If you happen to be a bewitched male, you may have just missed your chance at a cure.
The Semitic Museum at Harvard recently hosted an evening of Ancient Mesopotamian cuisine, following a program on Ancient Mesopotamian music. Drawing from a range of ancient source material, the dishes were prepared from 4,000-year-old recipes, and included dips, stews, and desserts.
One item on the menu? An ancient Assyrian stew of beans, apricot, salt, and kidney-meat, which was intended to cure a man bewitched.
The recipes were culled by food scholar Nawal Nasrallah, who chose from among 40 recipes persevered on cuneiform tablets held in the Babylonian Collection at Yale University. The food itself was prepared by the Middle East Restaurant in Cambridge, which followed the recipes as exactly as they could.
"One food-related source," Nasrallah explained of the nature of the tablets, "is a bilingual Sumerian/Akkadian dictionary, in which a section was allotted to food. From this document, we learn that the ancient Mesopotamians knew how to make 30 kinds of cheese, and they knew about 300 types of bread. We know they favored lamb, and the fat tail of the sheep bred in that area was considered a delicacy."
Another tablet is an ancient Assyrian document that discusses the medicinal benefits of food, and from which we get the stew intended to cure bewitching. The diversity of such recipes revealed a cuisine more refined than previously thought.
The event, hosted on the third floor of the Semitic Museum, was limited to about a 100 tickets, for $50 each, and sold-out the night before. The enthusiastic crowd was a diverse mix of Cambridge locals and Harvard professors, undergraduates, and graduate students, many affiliated with the Department of Near Eastern Languages and Civilizations. Most people had attended the lecture on music right before, and felt the opportunity seemed too unique to pass up.
"I love all things Sumerian," said Katherine Underwood, who came from Arlington and works near Kendall Square, "and this and the music event just looked so cool."
Underwood found out about the event through the Semitic Museum’s Facebook page, and convinced a friend to join her.
“By doing some of these everyday things of people who lived long ago, we think of them in a more human way.”
At first glance, the menu looked like a typical Middle Eastern meal, with two types of hummus, yogurt spreads, pita bread, bulgur simmered with lentils, and lamb stew. The key was noticing what was not included.
For example, there was no rice in Ancient Mesopotamia, (it wouldn’t appear in the area until the first century BCE), and certainly no tomatoes, green beans, potatoes, or other ingredients often used in stews today, but which wouldn't be introduced until the nineteenth century.
There were very few spices, so ingredients had to be prepared in a way to maximize their flavor. One of the yogurt spreads was made from a recipe that called for mashing together leeks, garlic, and a bit of za’atar with a mortar and pestle before adding the mixture just at the end of the cooking process. This ensured that it stayed as pungent as possible.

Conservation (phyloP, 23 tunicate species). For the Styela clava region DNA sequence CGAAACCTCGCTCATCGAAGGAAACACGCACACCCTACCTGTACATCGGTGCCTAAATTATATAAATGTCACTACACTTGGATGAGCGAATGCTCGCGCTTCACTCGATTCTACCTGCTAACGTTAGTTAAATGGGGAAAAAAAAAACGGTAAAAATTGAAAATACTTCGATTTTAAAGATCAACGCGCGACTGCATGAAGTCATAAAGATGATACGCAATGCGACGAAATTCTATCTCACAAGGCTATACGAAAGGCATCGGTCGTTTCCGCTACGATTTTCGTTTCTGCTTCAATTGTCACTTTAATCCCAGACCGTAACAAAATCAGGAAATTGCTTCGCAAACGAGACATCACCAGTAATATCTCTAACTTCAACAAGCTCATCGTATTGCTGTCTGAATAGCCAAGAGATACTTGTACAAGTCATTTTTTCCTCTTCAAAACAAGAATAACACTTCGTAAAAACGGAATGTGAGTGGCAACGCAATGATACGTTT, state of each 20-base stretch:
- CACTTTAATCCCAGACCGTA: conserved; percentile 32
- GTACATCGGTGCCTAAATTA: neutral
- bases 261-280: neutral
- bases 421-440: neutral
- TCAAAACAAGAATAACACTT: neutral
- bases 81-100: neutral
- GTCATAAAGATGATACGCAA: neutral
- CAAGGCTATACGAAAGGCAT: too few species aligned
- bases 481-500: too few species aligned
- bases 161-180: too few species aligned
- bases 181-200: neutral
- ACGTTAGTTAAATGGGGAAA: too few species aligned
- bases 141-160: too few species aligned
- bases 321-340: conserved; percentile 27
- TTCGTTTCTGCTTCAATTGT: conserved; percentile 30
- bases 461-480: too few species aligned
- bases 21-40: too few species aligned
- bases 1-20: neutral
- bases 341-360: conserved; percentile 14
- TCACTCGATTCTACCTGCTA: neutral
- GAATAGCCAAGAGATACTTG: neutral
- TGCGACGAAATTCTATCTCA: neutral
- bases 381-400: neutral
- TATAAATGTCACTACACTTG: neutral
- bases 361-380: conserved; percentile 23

The event was the brainchild of Professor Gojko Barjamovic, who teaches an "Ancient Lives" gen ed course that emphasizes hands-on learning, and which includes museum visits, archeology lectures, and, later next month, an actual cooking workshop with Nasrallah herself.
Earlier in the day his students were led through a two-hour workshop that took apart ancient Mesopotamian instruments, before hearing some of them played.
"By doing some of these everyday things of people who lived long ago, we think of them in a more human way," Barjamovic said of his teaching approach. "I see events like this as teaching to the senses, where music, art, and taste all create a palette that allows the past to be present to all our senses."
His students agree.
Photo: 1. Pita bread 2. Hummus 3. Yogurt spread 4. Bulgur and lentils 5. Lamb with apricots and black-eyed beans, 6. Date and nuts. / Credit: Kaitlynn Anderson
Chris Arendt, Harvard College '18, a current student in "Ancient Lives," said that while he feels the lives of ancient people to still be very distant from his own, "I definitely understand them a lot better than I did."
His friend, Harry Newman-Plotnick, Harvard College '18, also an "Ancient Lives" student, agreed.
"You understand the approach better, and it's certainly more memorable than just reading about it in a textbook," he said.
Professor Robert Homscher, who teaches archeology in the NELC department, felt that events such as these push students to think more carefully about how academics reach conclusions about the past.
"A lot of the things we want to talk about are very abstract, and asking how we have knowledge about them is useful," he said.
The history of food has long been an important field for many academic disciplines, helping scholars understand the boundaries of group identities and assessing the development of particular rituals, especially animal sacrifices and taboos.
Nasrallah, who is currently working on a project translating medieval Arabic cookbooks into English, feels that understanding food allows for unique insights into human history.
"I think that food history offers a rich source to get to know the other; in fact, much richer than following the venues of traditional history, of kings and conquests. The invaluable material culture that food history offers is much more relevant."
—by Shira Telushkin, MTS candidate